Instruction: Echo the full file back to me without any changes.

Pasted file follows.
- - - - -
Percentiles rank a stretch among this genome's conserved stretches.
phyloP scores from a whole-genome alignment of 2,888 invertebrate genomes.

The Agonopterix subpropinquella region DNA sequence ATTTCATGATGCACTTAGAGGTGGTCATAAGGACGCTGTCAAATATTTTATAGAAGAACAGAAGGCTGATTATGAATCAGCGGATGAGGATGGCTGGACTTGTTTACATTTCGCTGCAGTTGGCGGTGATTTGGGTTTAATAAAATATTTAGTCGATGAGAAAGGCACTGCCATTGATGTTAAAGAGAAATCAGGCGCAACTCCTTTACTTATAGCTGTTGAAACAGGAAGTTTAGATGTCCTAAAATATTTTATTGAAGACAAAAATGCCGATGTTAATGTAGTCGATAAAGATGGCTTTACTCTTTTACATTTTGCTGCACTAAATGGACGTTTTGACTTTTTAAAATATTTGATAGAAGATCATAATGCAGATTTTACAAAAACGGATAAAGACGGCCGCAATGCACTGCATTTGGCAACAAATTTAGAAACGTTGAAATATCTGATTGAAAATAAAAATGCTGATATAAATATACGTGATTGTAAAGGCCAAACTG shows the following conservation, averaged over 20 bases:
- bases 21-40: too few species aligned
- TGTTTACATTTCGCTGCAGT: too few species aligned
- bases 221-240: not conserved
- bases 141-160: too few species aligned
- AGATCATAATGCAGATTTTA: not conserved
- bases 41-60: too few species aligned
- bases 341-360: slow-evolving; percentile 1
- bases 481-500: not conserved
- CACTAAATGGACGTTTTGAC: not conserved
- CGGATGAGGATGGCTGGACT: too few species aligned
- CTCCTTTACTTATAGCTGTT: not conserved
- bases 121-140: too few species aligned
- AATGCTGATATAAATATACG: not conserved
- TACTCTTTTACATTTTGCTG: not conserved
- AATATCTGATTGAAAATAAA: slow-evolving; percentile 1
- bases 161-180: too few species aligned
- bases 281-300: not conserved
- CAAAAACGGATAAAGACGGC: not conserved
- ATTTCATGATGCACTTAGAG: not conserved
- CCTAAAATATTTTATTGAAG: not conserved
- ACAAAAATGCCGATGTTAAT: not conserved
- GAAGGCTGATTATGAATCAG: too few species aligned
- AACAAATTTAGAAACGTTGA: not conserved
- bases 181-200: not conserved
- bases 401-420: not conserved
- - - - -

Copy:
Percentiles rank a stretch among this genome's conserved stretches.
phyloP scores from a whole-genome alignment of 2,888 invertebrate genomes.

The Agonopterix subpropinquella region DNA sequence ATTTCATGATGCACTTAGAGGTGGTCATAAGGACGCTGTCAAATATTTTATAGAAGAACAGAAGGCTGATTATGAATCAGCGGATGAGGATGGCTGGACTTGTTTACATTTCGCTGCAGTTGGCGGTGATTTGGGTTTAATAAAATATTTAGTCGATGAGAAAGGCACTGCCATTGATGTTAAAGAGAAATCAGGCGCAACTCCTTTACTTATAGCTGTTGAAACAGGAAGTTTAGATGTCCTAAAATATTTTATTGAAGACAAAAATGCCGATGTTAATGTAGTCGATAAAGATGGCTTTACTCTTTTACATTTTGCTGCACTAAATGGACGTTTTGACTTTTTAAAATATTTGATAGAAGATCATAATGCAGATTTTACAAAAACGGATAAAGACGGCCGCAATGCACTGCATTTGGCAACAAATTTAGAAACGTTGAAATATCTGATTGAAAATAAAAATGCTGATATAAATATACGTGATTGTAAAGGCCAAACTG shows the following conservation, averaged over 20 bases:
- bases 21-40: too few species aligned
- TGTTTACATTTCGCTGCAGT: too few species aligned
- bases 221-240: not conserved
- bases 141-160: too few species aligned
- AGATCATAATGCAGATTTTA: not conserved
- bases 41-60: too few species aligned
- bases 341-360: slow-evolving; percentile 1
- bases 481-500: not conserved
- CACTAAATGGACGTTTTGAC: not conserved
- CGGATGAGGATGGCTGGACT: too few species aligned
- CTCCTTTACTTATAGCTGTT: not conserved
- bases 121-140: too few species aligned
- AATGCTGATATAAATATACG: not conserved
- TACTCTTTTACATTTTGCTG: not conserved
- AATATCTGATTGAAAATAAA: slow-evolving; percentile 1
- bases 161-180: too few species aligned
- bases 281-300: not conserved
- CAAAAACGGATAAAGACGGC: not conserved
- ATTTCATGATGCACTTAGAG: not conserved
- CCTAAAATATTTTATTGAAG: not conserved
- ACAAAAATGCCGATGTTAAT: not conserved
- GAAGGCTGATTATGAATCAG: too few species aligned
- AACAAATTTAGAAACGTTGA: not conserved
- bases 181-200: not conserved
- bases 401-420: not conserved